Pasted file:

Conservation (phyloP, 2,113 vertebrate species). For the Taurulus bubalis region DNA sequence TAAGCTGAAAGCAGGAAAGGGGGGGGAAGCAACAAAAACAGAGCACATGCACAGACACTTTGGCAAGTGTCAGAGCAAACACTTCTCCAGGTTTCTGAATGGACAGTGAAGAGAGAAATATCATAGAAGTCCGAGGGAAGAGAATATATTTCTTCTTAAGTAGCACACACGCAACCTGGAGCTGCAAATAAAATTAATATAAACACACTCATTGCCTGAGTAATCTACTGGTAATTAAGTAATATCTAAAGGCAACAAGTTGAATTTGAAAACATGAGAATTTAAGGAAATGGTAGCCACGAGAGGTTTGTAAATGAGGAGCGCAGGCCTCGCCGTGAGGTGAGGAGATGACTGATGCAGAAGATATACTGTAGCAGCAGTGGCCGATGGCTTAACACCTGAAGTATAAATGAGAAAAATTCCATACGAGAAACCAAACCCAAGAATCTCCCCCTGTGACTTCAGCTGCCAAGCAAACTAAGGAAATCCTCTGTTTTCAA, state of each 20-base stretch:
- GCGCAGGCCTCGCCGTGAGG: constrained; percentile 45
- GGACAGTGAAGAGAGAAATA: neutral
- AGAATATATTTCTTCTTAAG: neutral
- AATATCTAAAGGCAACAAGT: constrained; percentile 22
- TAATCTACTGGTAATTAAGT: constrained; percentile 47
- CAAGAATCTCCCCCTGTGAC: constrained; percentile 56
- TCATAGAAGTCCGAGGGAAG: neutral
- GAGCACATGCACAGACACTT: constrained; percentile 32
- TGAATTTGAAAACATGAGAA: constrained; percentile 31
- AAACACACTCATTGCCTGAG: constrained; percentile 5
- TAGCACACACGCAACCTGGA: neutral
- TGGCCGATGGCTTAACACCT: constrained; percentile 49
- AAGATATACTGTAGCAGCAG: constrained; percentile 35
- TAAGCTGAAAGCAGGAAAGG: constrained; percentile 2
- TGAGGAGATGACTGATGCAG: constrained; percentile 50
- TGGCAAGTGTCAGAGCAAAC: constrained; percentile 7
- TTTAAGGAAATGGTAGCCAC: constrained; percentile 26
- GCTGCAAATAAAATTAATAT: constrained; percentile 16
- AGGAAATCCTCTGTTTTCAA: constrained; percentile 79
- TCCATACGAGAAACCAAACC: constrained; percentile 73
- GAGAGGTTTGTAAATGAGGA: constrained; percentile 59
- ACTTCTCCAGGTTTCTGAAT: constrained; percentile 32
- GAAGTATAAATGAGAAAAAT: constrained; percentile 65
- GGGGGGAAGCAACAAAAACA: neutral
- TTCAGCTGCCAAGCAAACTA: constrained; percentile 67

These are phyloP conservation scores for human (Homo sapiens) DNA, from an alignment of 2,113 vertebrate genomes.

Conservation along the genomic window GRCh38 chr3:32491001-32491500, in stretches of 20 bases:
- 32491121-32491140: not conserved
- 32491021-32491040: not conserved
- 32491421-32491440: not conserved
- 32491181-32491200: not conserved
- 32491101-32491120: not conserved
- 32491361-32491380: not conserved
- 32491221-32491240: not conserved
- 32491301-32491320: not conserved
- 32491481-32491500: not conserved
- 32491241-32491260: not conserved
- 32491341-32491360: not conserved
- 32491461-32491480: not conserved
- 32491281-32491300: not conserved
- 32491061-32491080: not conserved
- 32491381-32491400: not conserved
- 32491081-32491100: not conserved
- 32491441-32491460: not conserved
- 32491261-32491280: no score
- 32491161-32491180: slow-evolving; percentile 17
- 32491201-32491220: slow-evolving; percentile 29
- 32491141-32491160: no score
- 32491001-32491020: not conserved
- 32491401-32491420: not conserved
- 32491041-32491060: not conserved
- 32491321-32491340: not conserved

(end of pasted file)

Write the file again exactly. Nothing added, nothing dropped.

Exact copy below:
Conservation (phyloP, 2,113 vertebrate species). For the Taurulus bubalis region DNA sequence TAAGCTGAAAGCAGGAAAGGGGGGGGAAGCAACAAAAACAGAGCACATGCACAGACACTTTGGCAAGTGTCAGAGCAAACACTTCTCCAGGTTTCTGAATGGACAGTGAAGAGAGAAATATCATAGAAGTCCGAGGGAAGAGAATATATTTCTTCTTAAGTAGCACACACGCAACCTGGAGCTGCAAATAAAATTAATATAAACACACTCATTGCCTGAGTAATCTACTGGTAATTAAGTAATATCTAAAGGCAACAAGTTGAATTTGAAAACATGAGAATTTAAGGAAATGGTAGCCACGAGAGGTTTGTAAATGAGGAGCGCAGGCCTCGCCGTGAGGTGAGGAGATGACTGATGCAGAAGATATACTGTAGCAGCAGTGGCCGATGGCTTAACACCTGAAGTATAAATGAGAAAAATTCCATACGAGAAACCAAACCCAAGAATCTCCCCCTGTGACTTCAGCTGCCAAGCAAACTAAGGAAATCCTCTGTTTTCAA, state of each 20-base stretch:
- GCGCAGGCCTCGCCGTGAGG: constrained; percentile 45
- GGACAGTGAAGAGAGAAATA: neutral
- AGAATATATTTCTTCTTAAG: neutral
- AATATCTAAAGGCAACAAGT: constrained; percentile 22
- TAATCTACTGGTAATTAAGT: constrained; percentile 47
- CAAGAATCTCCCCCTGTGAC: constrained; percentile 56
- TCATAGAAGTCCGAGGGAAG: neutral
- GAGCACATGCACAGACACTT: constrained; percentile 32
- TGAATTTGAAAACATGAGAA: constrained; percentile 31
- AAACACACTCATTGCCTGAG: constrained; percentile 5
- TAGCACACACGCAACCTGGA: neutral
- TGGCCGATGGCTTAACACCT: constrained; percentile 49
- AAGATATACTGTAGCAGCAG: constrained; percentile 35
- TAAGCTGAAAGCAGGAAAGG: constrained; percentile 2
- TGAGGAGATGACTGATGCAG: constrained; percentile 50
- TGGCAAGTGTCAGAGCAAAC: constrained; percentile 7
- TTTAAGGAAATGGTAGCCAC: constrained; percentile 26
- GCTGCAAATAAAATTAATAT: constrained; percentile 16
- AGGAAATCCTCTGTTTTCAA: constrained; percentile 79
- TCCATACGAGAAACCAAACC: constrained; percentile 73
- GAGAGGTTTGTAAATGAGGA: constrained; percentile 59
- ACTTCTCCAGGTTTCTGAAT: constrained; percentile 32
- GAAGTATAAATGAGAAAAAT: constrained; percentile 65
- GGGGGGAAGCAACAAAAACA: neutral
- TTCAGCTGCCAAGCAAACTA: constrained; percentile 67

These are phyloP conservation scores for human (Homo sapiens) DNA, from an alignment of 2,113 vertebrate genomes.

Conservation along the genomic window GRCh38 chr3:32491001-32491500, in stretches of 20 bases:
- 32491121-32491140: not conserved
- 32491021-32491040: not conserved
- 32491421-32491440: not conserved
- 32491181-32491200: not conserved
- 32491101-32491120: not conserved
- 32491361-32491380: not conserved
- 32491221-32491240: not conserved
- 32491301-32491320: not conserved
- 32491481-32491500: not conserved
- 32491241-32491260: not conserved
- 32491341-32491360: not conserved
- 32491461-32491480: not conserved
- 32491281-32491300: not conserved
- 32491061-32491080: not conserved
- 32491381-32491400: not conserved
- 32491081-32491100: not conserved
- 32491441-32491460: not conserved
- 32491261-32491280: no score
- 32491161-32491180: slow-evolving; percentile 17
- 32491201-32491220: slow-evolving; percentile 29
- 32491141-32491160: no score
- 32491001-32491020: not conserved
- 32491401-32491420: not conserved
- 32491041-32491060: not conserved
- 32491321-32491340: not conserved